Drive too close and bear the risk


October 29, 2007|By MICHAEL DRESSER

The Fort McHenry Tunnel is a magnificent engineering achievement. It's the widest underwater tunnel in the world, and it carries more than 115,000 vehicles around Baltimore each day with admirable efficiency.

And it's a stupid place to tailgate.

Actually, there are no intelligent places to tailgate, but a busy tunnel is a particularly obnoxious place in which to attach yourself to the preceding vehicle's bumper. The same goes for other key transportation facilities such as the Harbor Tunnel, the Key Bridge and the Bay Bridge.

This rant is prompted by a recent harbor crossing in which some spatially challenged individual followed my small car almost the entire distance of the McHenry tunnel about two car lengths from my rear bumper.

It was disconcerting - but not the worst I've had in the tunnel. The depth was reached when a tractor-trailer driver closed to what seemed like a distance of about 2 feet and camped out there all the way to the toll plaza. That was one of the many occasions I wish could have persuaded James Bond's friend Q to equip the rear of my Hyundai Elantra with one of those heat-seeking missile launchers that 007 puts to such worthy use.

On the open highway, tailgaters can self-justify their discourtesy by reasoning that they are trying to persuade a slowpoke to move over. But in the tunnel, one is not permitted to change lanes, so even that lame excuse fails.

Now I'll admit part of the problem may be myself. I happen to find long bridges and tunnels to be good places to drive right at the speed limit. It's something about the close quarters, the lack of shoulders and the potentially dire consequences of indulging in a collision that makes 55 mph seem prudent - even after keeping up with the flow of traffic on the approach.

(Those potentially dire consequences include delaying you for a couple of hours, if I should mess up in the tunnel just as you are entering it.)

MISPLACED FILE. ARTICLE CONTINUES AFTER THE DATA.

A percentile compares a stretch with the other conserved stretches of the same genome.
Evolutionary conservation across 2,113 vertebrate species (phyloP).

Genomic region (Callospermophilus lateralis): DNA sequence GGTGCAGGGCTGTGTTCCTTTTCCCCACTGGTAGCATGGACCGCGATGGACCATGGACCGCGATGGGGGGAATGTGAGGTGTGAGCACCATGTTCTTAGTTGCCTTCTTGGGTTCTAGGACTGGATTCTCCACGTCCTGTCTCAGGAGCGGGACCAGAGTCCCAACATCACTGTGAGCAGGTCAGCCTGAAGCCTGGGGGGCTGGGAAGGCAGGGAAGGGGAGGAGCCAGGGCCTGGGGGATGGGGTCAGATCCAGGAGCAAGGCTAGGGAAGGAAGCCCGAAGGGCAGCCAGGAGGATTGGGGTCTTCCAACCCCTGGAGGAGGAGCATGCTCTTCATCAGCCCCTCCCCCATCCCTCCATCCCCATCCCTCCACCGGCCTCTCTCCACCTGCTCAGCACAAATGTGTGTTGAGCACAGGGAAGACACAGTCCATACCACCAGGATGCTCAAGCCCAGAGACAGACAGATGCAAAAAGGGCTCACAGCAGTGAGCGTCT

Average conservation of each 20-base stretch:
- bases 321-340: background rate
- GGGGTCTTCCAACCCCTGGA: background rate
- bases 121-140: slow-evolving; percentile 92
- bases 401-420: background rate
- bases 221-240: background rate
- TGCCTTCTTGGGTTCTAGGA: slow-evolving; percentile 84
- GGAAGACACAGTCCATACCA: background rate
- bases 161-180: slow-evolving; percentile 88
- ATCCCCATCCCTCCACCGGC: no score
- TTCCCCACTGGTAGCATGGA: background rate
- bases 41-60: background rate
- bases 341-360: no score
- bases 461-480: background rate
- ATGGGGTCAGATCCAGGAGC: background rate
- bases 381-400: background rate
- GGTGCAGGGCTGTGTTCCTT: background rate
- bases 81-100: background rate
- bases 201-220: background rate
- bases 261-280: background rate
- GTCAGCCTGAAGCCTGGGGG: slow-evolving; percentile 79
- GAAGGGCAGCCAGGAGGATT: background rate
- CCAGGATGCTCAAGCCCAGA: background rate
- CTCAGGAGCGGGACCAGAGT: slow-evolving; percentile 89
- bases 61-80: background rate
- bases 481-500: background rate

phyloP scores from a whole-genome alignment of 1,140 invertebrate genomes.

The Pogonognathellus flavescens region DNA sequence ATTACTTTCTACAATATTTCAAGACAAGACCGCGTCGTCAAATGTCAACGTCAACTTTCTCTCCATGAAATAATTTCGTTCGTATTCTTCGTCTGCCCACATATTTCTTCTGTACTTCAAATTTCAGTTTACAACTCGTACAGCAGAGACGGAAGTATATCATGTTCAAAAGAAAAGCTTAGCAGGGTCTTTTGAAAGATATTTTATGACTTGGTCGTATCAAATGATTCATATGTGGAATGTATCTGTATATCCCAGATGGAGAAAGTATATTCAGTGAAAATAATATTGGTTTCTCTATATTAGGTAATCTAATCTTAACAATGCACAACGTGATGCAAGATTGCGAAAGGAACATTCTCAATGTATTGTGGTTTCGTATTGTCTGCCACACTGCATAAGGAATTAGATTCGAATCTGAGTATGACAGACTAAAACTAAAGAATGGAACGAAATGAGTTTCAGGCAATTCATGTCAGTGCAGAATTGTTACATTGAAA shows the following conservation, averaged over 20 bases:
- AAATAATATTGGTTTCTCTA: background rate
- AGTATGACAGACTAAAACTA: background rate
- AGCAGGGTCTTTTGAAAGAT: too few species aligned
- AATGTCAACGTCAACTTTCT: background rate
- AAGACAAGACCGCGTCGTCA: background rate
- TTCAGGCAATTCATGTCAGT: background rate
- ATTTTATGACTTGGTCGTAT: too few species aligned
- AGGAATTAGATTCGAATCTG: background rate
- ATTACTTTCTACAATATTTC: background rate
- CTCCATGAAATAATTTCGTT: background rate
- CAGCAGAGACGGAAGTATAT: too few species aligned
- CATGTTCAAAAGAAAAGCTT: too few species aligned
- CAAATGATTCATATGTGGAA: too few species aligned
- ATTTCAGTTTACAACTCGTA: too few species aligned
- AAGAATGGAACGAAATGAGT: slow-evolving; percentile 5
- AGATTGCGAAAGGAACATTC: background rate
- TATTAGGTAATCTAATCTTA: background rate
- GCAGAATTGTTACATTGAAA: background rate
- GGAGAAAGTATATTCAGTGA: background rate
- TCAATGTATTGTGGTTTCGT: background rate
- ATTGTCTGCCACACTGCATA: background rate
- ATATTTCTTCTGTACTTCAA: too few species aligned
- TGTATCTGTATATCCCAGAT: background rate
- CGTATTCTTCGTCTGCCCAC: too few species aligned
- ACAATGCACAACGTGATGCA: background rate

Those experiences of tunnel-gating brought to mind some recent articles about approaches taken in other states and countries to enforcing the laws against driving too closely.

Last year, Oregon police began using a modified laser gun system that can track trailing distance as well as speed. The technology - known as lidar and manufactured by Laser Technology Inc. of Colorado - has since been borrowed by the state of Arizona, where officers say tailgating is a factor in more than half that state's collisions.

It costs only about $600 to $700 to make the modification - a small modification that could pay for itself many times over in traffic tickets served upon the most obnoxious class of drivers.

Police have been delighted with the system because it allows them to go in front of a judge with scientific data showing that Joe Leadfoot was 15 feet from the rear of Betty Boring's car while traveling 65 mph. A scientific readout is much harder to dismiss than an officer's subjective judgment.

Maryland can't adopt this technology too soon. There are plenty of district judges here who like nothing better than to disregard police testimony and demand an unreasonable level of certainty in traffic cases.

There would be no better venue to pioneer this technology than in the tunnels and on the bridges operated by the Maryland Transportation Authority.

Right now there are plenty of cameras in and on the authority's toll facilities. They're used to monitor traffic flow and to prevent terrorist activity. But the authority doesn't use its cameras to enforce traffic laws. It has never made a serious effort to persuade the General Assembly to give it the green light to do so.

To me, this is a dereliction of the authority's duty to protect the state's most important assets. We have seen in multiple incidents this year in California how traffic crashes can close important traffic corridors for days or weeks at a time. Do we need to have it happen in our backyard before we take the threat seriously? I'd wager that our infrastructure is under a greater threat from lane-changing, tailgating, speed-loving, aggressive-driving, booze-soaked red-blooded Americans than they are from terrorists.

So let me modestly suggest that the authority, whose board has had an infusion of new members who are not stuck in the past, go to the legislature and ask for the power to install cameras to enforce speed limits, lane-changing rules and - dearest to my heart - tailgating regulations.

Furthermore, it would do no harm to suggest to our lawmakers that they double, treble or even quadruple fines for any traffic offenses that take place at toll tunnels and bridges. It would be a modest way of telling folks that these are places where we demand that all drivers remain on their best behavior in order to maintain the flow for all of us.

Perhaps I've been a little intemperate on the subject of tailgating. Certainly there is a substantial minority of Marylanders - at least one of whom sports a "Choose Civility" bumper sticker - who indulge in the practice. If any of them can explain the logic of such driving, please send e-mail to: gettingthere@balt

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